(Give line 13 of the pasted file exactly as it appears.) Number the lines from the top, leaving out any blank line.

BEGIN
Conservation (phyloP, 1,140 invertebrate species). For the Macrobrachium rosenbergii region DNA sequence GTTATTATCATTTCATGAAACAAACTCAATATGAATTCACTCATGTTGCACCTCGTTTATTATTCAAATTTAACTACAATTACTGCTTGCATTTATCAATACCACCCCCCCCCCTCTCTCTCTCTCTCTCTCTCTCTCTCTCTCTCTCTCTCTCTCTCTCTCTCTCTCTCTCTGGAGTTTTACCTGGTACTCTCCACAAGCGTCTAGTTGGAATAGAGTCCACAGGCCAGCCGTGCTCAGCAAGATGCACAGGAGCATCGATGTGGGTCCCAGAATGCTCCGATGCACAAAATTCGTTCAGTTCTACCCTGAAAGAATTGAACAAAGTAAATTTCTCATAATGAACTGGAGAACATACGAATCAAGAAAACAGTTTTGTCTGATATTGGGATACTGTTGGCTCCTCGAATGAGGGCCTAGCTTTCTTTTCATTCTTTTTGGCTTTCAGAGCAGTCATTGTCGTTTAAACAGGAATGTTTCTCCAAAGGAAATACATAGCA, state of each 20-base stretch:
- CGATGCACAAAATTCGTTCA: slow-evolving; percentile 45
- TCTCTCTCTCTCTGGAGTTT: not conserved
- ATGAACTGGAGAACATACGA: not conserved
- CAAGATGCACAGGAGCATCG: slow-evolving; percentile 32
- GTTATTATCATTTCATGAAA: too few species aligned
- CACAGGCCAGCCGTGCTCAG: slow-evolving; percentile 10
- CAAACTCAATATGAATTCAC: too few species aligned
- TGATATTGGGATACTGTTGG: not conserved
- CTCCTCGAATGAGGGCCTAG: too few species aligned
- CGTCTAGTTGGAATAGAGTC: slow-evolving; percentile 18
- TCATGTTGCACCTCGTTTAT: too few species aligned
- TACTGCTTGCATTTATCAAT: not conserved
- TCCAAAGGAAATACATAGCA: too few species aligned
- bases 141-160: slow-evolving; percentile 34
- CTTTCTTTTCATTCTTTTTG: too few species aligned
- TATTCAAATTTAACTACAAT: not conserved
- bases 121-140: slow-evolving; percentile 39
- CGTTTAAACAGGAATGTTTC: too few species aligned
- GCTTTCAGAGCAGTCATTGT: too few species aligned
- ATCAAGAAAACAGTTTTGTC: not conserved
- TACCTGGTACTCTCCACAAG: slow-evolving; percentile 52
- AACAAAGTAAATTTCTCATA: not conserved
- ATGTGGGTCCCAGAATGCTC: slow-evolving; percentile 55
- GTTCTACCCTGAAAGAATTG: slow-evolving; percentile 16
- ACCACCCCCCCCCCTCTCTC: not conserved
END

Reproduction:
- TACTGCTTGCATTTATCAAT: not conserved